— Cetywayo and his White Neighbours - Remarks on Recent Events in Zululand, Natal, and the Transvaal • H. Rider Haggard

... Yanktonai, Upper Yanktonai, Sans Arc, Upper and Lower Brule, Two Kettle, Minneconjou, and Ogallala bands are located at five different agencies, viz.: the Upper Missouri, or Crow Creek agency, on the east side of the Missouri; the Grand River agency, at the mouth of the ...
— The Indian Question (1874) • Francis A. Walker

... is Urashima, who visited Elysium in a fishing-boat. A third phenomenal child of Japanese story is "Peach Darling," who, while yet a baby, lifted the wash-tub and balanced the kettle on his head (245. 62). We must remember, however, that the Japanese call their beautiful country "the land of the holy gods," and the whole nation makes claim to a divine ancestry. Visits to the other world, the elfin-land, etc., are ...
— The Child and Childhood in Folk-Thought • Alexander F. Chamberlain

... be to the charging of the fault upon any other, so it be true; so I perceive the whole world is at work in blaming one another. Thence Sir W. Pen and I back into London; and there saw the King, with his kettle-drums and trumpets, going to the Exchange, to lay the first stone of the first pillar of the new building of the Exchange; which, the gates being shut, I could not get in to see: but, with Sir W. Pen, to Captain Cocke's to drink a dram of brandy, and so he to the Treasury office about Sir G. Carteret's ...
— Diary of Samuel Pepys, Complete • Samuel Pepys

... front of the fire, in the morning, and fall fast asleep, and when she awoke, she would find that Aiken-Drum had paid her a visit, for the floor would be washed, and the dishes too, and the fire made up, and the kettle put on to boil; but the little man would have slipped away, as if he were frightened ...
— Tales From Scottish Ballads • Elizabeth W. Grierson

... of the tea," said Mrs. Spurfield hastily, as her guest stared with an air of polite inquiry at his cup. "The kettle won't boil, ...
— The Chronicles of Clovis • Saki

... lighting the fire, was to fill their kettle, for which they had to take off the snow-lid of a small spring near at hand. Then they made a good meal of tea, mutton-ham, oatcakes and butter. The only seats in the room were a bench in each of two of the walls, ...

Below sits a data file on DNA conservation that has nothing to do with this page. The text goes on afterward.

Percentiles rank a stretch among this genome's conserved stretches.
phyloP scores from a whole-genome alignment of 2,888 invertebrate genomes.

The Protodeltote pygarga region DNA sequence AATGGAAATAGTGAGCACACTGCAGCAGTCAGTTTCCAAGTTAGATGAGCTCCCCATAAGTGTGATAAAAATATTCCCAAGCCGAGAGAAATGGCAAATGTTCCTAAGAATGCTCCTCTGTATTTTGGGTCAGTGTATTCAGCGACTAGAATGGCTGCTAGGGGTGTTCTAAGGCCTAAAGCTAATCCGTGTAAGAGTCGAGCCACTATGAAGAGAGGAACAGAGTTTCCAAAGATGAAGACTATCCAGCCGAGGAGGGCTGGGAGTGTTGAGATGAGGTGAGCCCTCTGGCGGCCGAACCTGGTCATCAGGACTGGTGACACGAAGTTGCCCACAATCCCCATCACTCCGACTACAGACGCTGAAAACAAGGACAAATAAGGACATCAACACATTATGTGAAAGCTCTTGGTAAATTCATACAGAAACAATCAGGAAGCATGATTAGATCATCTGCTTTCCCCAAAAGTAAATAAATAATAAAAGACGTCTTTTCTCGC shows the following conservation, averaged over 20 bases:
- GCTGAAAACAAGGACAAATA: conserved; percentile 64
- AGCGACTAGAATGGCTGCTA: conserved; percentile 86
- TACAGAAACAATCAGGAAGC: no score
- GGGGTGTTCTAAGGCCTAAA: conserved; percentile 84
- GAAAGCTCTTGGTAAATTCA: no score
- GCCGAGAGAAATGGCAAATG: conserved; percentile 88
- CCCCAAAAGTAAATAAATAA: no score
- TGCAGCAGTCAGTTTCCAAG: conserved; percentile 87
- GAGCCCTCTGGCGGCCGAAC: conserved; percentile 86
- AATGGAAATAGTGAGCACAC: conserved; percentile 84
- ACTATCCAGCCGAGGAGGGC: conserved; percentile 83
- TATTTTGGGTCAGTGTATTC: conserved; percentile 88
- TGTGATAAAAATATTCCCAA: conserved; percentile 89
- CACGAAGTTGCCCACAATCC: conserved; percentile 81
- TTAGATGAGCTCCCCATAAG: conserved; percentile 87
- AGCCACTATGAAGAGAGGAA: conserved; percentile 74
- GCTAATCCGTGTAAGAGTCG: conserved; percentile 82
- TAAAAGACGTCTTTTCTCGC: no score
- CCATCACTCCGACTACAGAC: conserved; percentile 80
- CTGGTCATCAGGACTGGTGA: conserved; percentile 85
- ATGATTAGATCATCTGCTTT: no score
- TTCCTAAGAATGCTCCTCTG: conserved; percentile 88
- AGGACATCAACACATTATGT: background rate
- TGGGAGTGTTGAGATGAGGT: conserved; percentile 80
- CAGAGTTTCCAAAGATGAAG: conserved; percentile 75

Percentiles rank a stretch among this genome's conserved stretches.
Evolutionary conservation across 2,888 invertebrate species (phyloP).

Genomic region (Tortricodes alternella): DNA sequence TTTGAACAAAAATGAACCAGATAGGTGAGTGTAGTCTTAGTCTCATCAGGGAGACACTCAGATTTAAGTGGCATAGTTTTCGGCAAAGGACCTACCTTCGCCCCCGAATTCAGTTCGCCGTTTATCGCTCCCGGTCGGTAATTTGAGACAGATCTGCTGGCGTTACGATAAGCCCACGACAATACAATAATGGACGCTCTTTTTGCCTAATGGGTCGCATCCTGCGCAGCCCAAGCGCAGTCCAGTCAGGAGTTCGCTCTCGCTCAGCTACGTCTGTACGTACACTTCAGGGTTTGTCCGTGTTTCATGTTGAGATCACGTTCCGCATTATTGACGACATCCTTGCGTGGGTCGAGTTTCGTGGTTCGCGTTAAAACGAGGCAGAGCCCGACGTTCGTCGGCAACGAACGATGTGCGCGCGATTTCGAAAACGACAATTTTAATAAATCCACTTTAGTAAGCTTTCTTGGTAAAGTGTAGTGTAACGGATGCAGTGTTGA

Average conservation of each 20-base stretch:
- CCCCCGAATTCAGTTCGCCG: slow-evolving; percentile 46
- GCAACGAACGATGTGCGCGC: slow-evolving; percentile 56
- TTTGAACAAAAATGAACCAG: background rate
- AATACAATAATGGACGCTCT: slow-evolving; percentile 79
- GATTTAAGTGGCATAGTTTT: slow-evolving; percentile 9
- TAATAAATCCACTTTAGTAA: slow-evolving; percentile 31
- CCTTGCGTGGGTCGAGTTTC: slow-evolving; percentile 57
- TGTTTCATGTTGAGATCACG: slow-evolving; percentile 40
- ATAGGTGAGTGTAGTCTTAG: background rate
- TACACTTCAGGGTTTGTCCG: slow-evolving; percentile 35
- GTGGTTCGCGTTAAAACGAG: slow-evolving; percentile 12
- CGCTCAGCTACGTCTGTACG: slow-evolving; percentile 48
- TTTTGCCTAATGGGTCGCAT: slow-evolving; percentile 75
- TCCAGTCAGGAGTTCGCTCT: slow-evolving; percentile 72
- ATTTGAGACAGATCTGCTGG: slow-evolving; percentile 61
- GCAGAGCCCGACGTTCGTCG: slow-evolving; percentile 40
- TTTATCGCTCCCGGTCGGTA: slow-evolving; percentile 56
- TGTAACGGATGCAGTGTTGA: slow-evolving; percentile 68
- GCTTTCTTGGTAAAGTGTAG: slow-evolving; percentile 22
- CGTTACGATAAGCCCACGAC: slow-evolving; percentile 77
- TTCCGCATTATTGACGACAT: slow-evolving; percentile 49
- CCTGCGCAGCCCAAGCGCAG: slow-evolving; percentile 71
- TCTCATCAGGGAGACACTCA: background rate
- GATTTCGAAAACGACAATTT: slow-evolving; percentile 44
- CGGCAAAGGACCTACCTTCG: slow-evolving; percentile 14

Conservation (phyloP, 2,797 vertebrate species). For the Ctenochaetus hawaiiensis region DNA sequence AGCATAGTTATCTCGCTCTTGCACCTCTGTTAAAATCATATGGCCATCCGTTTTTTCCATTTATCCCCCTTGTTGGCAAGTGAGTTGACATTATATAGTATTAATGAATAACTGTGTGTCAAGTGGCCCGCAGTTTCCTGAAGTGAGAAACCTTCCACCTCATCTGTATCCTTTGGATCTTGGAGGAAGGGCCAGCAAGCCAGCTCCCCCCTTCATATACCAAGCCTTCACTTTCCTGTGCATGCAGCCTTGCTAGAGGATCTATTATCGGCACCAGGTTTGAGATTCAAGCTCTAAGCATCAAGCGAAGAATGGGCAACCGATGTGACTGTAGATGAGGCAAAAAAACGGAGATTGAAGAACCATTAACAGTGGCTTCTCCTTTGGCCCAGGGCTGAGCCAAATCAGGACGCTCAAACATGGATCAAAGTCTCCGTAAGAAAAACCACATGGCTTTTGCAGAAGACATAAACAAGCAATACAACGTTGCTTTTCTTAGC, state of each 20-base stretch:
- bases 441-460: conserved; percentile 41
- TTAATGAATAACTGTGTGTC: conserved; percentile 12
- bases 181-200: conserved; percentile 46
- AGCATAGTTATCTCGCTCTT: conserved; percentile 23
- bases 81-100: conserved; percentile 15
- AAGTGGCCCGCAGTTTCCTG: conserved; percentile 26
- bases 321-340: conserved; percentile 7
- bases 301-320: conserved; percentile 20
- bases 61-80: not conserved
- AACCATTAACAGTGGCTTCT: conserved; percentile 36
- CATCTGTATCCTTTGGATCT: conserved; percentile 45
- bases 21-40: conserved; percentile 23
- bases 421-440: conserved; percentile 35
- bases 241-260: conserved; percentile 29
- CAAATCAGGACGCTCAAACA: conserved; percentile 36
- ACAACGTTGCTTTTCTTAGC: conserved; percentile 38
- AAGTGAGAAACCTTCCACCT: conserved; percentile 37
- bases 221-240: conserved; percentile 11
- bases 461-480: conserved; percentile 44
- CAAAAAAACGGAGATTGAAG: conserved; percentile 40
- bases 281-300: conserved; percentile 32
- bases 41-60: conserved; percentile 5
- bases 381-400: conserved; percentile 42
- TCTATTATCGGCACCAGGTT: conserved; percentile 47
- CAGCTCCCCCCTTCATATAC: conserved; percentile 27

— What's Mine's Mine • George MacDonald

... a strange 'ouse and we not knowin' where to put our 'ands on anythin', and, when we'd got the kettle to boil, not bein' able to let it out of our sight owin' to the youngest little Sweedle wantin' to drink out of the spout, Jim and me was regler drove. We was as near late for parade as we 'ave ever been in our lives. Mrs. Sweedle was very upset. "I ...
— Punch, or the London Charivari, Vol. 152, March 28, 1917 • Various

... until 1815, when his health required a cessation from its laborious attendance. Upon his retirement from office, he "passed through the watering-places with the season," and then fixed himself at No. 7, Amelia Place, Brompton, which house has now Kettle's boot and shoe warehouse built out in front. To no other contemporary pen than that of the Rev. George Croly can be ascribed the following glowing sketch ...
— A Walk from London to Fulham • Thomas Crofton Croker

... that tasted so good. That was the first meal I had eaten for four days. The other duck they pulled a few of the largest feathers out off, then threw the duck, guts, feathers and all into their soup-kettle, and cooked it ...
— Narrative of the Captivity of William Biggs among the Kickapoo Indians in Illinois in 1788 • William Biggs

... restlessly and followed him. As he made the tea he lectured her on the importance of making it not only with boiling water, but with water which had not been boiling for more than a quarter of a minute, and that poured on to a fine China tea in a warmed pot without taking the kettle right off ...
— Happy Pollyooly - The Rich Little Poor Girl • Edgar Jepson

... sugar-making season drew near, Jenny conceived the bold thought of making a good lump of sugar, that the "childher" might have something to "ate" with their bread during the summer. We had no sugar-kettle, but a neighbour promised to lend us his, and to give us twenty-eight troughs, on condition that we gave him half the sugar we made. These terms were rather hard, but Jenny was so anxious to fulfil the darling object that we consented. Little Sol. ...
— Roughing it in the Bush • Susanna Moodie

... After dipping the pigeons into water, season them with salt and pepper; then put them into a jug, with two or three pieces of celery, stopping it very close, to prevent the steam escaping. Set them in a kettle of cold water; lay a tile on the top, and boil three hours; take them out, and put in a piece of butter rolled in flour; shake it round till thick, and pour ...
— The Lady's Own Cookery Book, and New Dinner-Table Directory; • Charlotte Campbell Bury

... saved un, my lady. 'Twas inside one of John's new tyres as was lyin' on the ground that us found un. Dogs barkin' wakened us up. But it'd ha' had un, else——" A sound downstairs sent her flying to the door. "'Tis the kettle, my lady. John's dinner ...
— Uncanny Tales • Various

... the open road, where I engaged a peasant, who in four hours had driven me twenty miles from the town and set me down in the midst of a deeply forested region. On the way I bought a rifle, three hundred cartridges, an ax, a knife, a sheepskin overcoat, tea, salt, dry bread and a kettle. I penetrated into the heart of the wood to an abandoned half-burned hut. From this day I became a genuine trapper but I never dreamed that I should follow this role as long as I did. The next morning I went hunting and had the ...
— Beasts, Men and Gods • Ferdinand Ossendowski

... a camp fire made of old railroad ties, over which a kettle was boiling merrily, where it hung from an improvised crane above ...
— A Woman at Bay - A Fiend in Skirts • Nicholas Carter